BOLTON: We need to be developing the individual who might move into the C-suite in 15 years, because that’s a possibility. It’s happening more and more in organizations, especially community organizations, more so than academic medical centers. It’s important for us to have a diverse governing board and a diverse C-suite; it’s just as important to have a diverse employee population.

The community will catch on if you have an engaged, inclusive environment; it will know if your organization has respect for the lesbian, gay, bisexual and transgender community, for example; and it will know if your organization has respect for racial and ethnic minorities. And that’s going to be good for business. No matter what the turnover, staff and patient satisfaction metrics are, it’s good for business. But there has to be ownership between the chairman of the board and CEO.

REEDE: We’ve talked about the pipeline and leadership development. We need better processes to identify and grow potential leaders. There are many people who would love the opportunity, but it hasn’t yet presented itself. We need leaders who can see the potential that exists within others and who are willing and able to nurture that potential. There are people who are hungry to move into leadership and make a contribution, but the organizations are not recognizing those individuals. It’s a real struggle, and one we must overcome.

MODERATOR: If organizations are going to be a part of the community, diversity and inclusion must be part of the strategic plan. A key question is: How does an organization assess its workforce for gender, racial and ethnic diversity, and what is done with the results?

GARCIA-THOMAS: I’d like to add one more thing about the business case. We have to do a better job of building a stronger business case. The business case is all around us as we shift toward population health management and as we see a growth in health care consumerism. For me, the importance of diversity and inclusion is clear, but we need to talk about it in ways the C-suite will understand.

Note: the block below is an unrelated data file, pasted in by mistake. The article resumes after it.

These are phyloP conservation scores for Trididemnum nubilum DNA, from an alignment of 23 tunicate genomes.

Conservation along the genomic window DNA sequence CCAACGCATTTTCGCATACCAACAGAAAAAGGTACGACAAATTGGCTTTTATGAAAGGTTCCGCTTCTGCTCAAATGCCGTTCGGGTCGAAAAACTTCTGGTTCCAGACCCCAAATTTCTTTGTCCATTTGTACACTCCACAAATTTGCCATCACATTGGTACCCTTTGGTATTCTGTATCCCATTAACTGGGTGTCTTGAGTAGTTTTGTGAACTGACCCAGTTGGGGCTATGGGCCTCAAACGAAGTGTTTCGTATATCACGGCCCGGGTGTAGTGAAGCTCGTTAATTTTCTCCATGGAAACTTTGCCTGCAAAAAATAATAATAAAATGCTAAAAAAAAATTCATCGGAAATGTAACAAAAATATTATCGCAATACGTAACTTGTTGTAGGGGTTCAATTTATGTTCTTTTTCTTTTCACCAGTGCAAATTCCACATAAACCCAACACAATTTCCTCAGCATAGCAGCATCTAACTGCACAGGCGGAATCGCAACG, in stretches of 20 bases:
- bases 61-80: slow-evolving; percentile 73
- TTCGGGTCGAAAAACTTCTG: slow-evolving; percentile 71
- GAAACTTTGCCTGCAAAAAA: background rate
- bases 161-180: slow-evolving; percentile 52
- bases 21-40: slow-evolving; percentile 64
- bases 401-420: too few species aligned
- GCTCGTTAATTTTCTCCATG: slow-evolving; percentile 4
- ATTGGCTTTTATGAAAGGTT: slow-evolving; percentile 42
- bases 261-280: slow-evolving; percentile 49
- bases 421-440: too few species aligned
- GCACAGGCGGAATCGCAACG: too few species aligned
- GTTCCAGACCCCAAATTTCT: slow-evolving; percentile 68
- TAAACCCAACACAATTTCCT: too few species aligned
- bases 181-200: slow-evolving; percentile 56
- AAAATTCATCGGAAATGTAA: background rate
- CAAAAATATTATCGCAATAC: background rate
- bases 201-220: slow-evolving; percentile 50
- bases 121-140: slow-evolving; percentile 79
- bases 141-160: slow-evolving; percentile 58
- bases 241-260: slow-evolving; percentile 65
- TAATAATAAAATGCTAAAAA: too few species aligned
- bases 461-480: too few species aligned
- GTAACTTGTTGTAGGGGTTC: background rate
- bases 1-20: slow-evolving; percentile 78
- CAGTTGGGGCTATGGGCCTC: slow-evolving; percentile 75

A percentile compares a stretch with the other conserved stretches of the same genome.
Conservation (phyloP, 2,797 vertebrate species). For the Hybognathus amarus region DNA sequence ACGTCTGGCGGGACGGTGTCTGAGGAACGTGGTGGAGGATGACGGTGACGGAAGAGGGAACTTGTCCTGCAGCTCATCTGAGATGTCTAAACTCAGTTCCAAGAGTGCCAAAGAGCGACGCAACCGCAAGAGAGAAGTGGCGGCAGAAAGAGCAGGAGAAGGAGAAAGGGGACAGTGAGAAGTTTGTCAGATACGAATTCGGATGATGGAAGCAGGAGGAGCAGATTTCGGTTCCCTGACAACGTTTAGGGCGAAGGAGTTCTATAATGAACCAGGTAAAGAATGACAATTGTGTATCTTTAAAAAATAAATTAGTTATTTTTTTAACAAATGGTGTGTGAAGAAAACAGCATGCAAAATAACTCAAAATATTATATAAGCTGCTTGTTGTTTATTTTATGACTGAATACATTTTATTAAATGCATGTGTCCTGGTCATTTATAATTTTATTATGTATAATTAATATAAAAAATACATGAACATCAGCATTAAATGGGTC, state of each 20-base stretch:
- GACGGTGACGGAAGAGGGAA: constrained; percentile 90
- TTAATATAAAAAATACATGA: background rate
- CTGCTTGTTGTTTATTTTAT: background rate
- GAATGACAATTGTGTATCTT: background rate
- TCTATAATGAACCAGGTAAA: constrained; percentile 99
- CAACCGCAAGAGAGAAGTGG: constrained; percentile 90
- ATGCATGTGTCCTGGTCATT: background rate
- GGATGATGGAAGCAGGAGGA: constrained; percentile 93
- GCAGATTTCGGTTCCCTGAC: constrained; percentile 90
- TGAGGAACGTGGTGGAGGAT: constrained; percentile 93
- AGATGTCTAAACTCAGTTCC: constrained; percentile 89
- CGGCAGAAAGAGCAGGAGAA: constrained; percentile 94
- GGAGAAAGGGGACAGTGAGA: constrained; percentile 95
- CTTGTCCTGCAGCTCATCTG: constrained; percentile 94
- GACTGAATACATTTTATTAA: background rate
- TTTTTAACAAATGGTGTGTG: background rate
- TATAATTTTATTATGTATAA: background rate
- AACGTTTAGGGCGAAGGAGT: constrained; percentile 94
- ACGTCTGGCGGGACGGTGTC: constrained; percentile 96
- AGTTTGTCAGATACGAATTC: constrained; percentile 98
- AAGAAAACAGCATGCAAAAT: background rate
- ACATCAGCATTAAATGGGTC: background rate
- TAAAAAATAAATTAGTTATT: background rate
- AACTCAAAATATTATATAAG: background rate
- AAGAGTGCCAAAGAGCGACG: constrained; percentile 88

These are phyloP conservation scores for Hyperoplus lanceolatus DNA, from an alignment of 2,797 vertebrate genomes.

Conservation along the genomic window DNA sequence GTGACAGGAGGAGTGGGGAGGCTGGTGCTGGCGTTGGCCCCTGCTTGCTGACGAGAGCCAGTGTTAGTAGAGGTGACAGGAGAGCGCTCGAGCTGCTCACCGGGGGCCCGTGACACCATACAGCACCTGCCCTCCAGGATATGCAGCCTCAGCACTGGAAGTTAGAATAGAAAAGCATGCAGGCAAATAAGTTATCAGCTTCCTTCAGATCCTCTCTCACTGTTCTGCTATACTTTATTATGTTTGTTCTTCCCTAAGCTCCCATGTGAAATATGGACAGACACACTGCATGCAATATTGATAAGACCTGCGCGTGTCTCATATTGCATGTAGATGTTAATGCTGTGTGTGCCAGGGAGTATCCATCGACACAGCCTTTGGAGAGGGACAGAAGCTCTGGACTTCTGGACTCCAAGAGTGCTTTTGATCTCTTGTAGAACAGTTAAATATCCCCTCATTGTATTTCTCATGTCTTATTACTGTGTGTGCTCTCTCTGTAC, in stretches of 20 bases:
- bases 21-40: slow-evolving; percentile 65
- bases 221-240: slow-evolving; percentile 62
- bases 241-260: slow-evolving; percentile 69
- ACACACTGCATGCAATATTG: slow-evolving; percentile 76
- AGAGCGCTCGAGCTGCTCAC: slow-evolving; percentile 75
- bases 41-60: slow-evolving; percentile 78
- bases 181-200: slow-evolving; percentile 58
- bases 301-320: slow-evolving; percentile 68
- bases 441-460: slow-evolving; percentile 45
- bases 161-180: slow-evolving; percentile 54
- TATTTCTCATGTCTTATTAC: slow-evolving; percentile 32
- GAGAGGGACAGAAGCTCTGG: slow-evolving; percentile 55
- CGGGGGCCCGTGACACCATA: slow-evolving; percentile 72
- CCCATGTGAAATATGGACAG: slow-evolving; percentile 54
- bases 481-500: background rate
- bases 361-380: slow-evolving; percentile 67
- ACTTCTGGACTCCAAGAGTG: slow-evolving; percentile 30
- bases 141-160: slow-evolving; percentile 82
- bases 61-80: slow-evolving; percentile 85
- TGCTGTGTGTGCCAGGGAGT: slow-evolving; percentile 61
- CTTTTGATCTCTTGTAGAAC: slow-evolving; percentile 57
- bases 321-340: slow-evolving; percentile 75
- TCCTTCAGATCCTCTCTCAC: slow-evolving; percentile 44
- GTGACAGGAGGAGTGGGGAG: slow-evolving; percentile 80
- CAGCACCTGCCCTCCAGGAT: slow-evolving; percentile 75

REEDE: Getting back to metrics, we are trying to move an agenda using terminology and tools that are 20, even 30 years old. And that’s inhibiting us from moving forward. We need to establish better, relevant metrics if we are to make true progress.
On another note, I keep focusing on the pipeline, but it’s critically important. At Harvard, I’ve been looking at our efforts around building a pipeline, and one thing I’ve discovered is that we focus a great deal on bringing people into the organization. But we aren’t looking closely enough at what makes people leave. We need a true understanding of what’s happening to people in the organization so we can achieve the results we want to achieve.

SMITH: When we talk about the pipeline, one contributing factor that we haven’t discussed is the aging of the workforce. The pipeline is not good, diversity aside. We are not doing well as an industry in building a viable pipeline across disciplines. As an example, today, if an organization is looking to hire a perioperative director or a new women’s health director, it may get one viable candidate. When I first came into the business in 1985, we would get six or eight good candidates. It’s a growing problem.

MODERATOR: We have to start upstream. We need to work with our communities to make sure that nursing and other disciplines, including health care management, are attractive, viable professions. It takes a long time to start upstream. It takes urgency.

BOLTON: We can’t just say that this is important as an organization. We need to be the change that we want to see in others. It begins at the top. And it’s not just about getting the C-suite and the board to be more diverse. It’s about being inclusive, and how we relate to our communities as partners and how we value our employees.


Key Findings

1. Health care organizations need to do a better job of sharing success stories about workforce diversity and inclusion, so other organizations can replicate best practices.

2. A diverse, engaged workforce is paramount to having an engaged patient population and community. Leadership diversity can enhance employee satisfaction and operational performance.

3. The hospital field needs to strengthen community partnerships to establish a sufficient pipeline of diverse candidates — including senior leaders and board members — for the future.


Sponsor

B. E. Smith is a full-service health care leadership solutions firm and the top-rated provider of senior-level leadership services including interim leadership, executive search and advisory services. B. E. Smith partners with each client, utilizing a proven methodology to create customized solutions. The firm’s comprehensive sourcing strategy incorporates the latest marketing techniques, association partnerships, social networking and the largest database of skilled senior-level health care executives in the industry to deliver immediate results in today’s complex health care environment.


Thanks

Health Forum would like to thank the panelists for taking part in “Leadership Diversity: The Path to Value-Based Care,” with special thanks to our sponsor B. E. Smith.